I felt like I was failing him. My fear was that he would forget who his mother was and he would be closer to the daycare caretakers than he would be to me.
Want to know what helped me overcome this guilt?
I woke up every morning telling myself that I was doing what was best for my family. I want you to remember this. Just because you leave your child each day doesn’t mean that they will leave your heart.
Trust me when I say that your child will NOT forget who their mother is, It is the quality of time you spend with your child that matters more than the quantity.
You may be afraid of missing the milestones but I’m here to tell you that there will be many milestones in their lives that you will be there for.
If you don’t get to see that first step they took in daycare, guess what? There will be many steps after that. Years from now, it is not those first steps that you will remember.
You will remember all the times you consoled them when they were sad, the time you taught them to ride a bike, a car, and the many life lessons you taught them along the way. That’s what really matters at the end of the day.
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Stay-at-home mom guilt about having a second child
Does your stay-at-home mom guilt come from the fact that you’re having another baby when your first one is still very young?
Perhaps you feel like you just can’t handle raising another baby because you’re overwhelmed with raising the first one.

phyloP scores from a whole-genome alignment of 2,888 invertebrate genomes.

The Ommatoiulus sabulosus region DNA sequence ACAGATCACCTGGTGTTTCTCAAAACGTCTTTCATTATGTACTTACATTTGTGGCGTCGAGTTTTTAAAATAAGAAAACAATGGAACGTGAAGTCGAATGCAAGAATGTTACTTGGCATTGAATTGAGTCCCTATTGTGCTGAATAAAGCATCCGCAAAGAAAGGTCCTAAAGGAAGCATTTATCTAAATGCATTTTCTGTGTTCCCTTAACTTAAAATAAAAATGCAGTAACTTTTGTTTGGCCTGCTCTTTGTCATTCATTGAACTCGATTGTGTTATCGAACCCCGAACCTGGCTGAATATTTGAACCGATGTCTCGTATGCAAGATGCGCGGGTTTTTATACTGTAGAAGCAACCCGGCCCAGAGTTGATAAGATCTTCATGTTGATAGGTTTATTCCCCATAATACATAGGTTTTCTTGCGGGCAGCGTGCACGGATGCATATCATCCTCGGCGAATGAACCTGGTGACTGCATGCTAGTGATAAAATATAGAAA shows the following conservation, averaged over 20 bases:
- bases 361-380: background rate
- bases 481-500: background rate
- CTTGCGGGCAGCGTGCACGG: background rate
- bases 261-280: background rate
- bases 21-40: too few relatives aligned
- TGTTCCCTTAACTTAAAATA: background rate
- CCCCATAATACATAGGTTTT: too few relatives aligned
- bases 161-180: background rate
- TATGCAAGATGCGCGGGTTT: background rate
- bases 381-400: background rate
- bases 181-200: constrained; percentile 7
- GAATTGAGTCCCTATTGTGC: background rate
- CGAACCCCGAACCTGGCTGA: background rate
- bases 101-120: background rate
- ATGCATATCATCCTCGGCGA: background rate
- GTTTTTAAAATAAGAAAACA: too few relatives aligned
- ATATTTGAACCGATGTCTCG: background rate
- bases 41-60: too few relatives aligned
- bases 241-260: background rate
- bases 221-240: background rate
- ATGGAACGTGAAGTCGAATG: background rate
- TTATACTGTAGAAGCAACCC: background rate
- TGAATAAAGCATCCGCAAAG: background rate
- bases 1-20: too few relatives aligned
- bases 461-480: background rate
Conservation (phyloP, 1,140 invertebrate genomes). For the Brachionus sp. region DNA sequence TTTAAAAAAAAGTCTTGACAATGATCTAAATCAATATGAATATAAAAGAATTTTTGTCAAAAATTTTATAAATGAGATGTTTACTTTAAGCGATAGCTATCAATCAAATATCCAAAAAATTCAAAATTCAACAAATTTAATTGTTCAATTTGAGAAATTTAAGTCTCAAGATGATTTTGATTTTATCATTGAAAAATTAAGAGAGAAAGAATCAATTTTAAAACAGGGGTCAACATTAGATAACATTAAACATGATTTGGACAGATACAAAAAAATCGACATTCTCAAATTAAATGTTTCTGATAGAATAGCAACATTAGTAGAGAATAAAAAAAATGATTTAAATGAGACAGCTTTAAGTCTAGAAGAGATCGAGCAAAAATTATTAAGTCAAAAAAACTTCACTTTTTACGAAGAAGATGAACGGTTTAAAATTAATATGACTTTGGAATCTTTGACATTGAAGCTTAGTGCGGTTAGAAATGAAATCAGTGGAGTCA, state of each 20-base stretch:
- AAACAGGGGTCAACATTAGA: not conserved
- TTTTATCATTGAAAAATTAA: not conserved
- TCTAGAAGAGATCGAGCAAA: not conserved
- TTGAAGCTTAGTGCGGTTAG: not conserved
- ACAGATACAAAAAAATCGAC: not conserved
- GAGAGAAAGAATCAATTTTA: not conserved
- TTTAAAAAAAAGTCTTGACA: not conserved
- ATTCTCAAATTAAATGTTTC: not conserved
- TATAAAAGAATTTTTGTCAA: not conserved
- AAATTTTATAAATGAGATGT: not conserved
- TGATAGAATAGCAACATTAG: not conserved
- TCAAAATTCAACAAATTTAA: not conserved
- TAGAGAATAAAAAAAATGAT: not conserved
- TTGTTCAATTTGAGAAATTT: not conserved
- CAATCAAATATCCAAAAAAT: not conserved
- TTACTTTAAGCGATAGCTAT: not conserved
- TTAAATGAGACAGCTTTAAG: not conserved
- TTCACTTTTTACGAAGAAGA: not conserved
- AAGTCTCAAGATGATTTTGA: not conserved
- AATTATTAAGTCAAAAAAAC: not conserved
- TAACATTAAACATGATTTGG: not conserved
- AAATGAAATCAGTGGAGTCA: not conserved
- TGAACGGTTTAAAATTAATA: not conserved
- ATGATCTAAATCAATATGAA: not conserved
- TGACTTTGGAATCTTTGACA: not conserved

In this case, you must do what is best for your mental health. Remember the old saying “it takes a village to raise a child?” You don’t have to raise them all on your own. Find resources out there to help you.
Ask for help from friends and relatives, and find a mom group where you can get support from other moms who have been through this situation before.
A good resource is the App “Peanut” which is a place where you can meet local moms in your area for playdates and friendship.
Whatever you’re going through, know that you’re not alone.
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Stay-at-home mom guilt about being on one income
To help with this situation, you can look up governmental programs in your state that could provide some financial assistance to help your family.
Another wonderful resource I used when my son was born was my local “Buy Nothing Group” on Facebook.
Buy Nothing features people in your area giving away used and new items they no longer need, rather than throwing them away.
You can get baby items from clothes to strollers all for free. Try searching on Facebook to find a buy-nothing group near you.
For example, if you live in Queens NY, you would search “buy nothing group queens NY” on Facebook.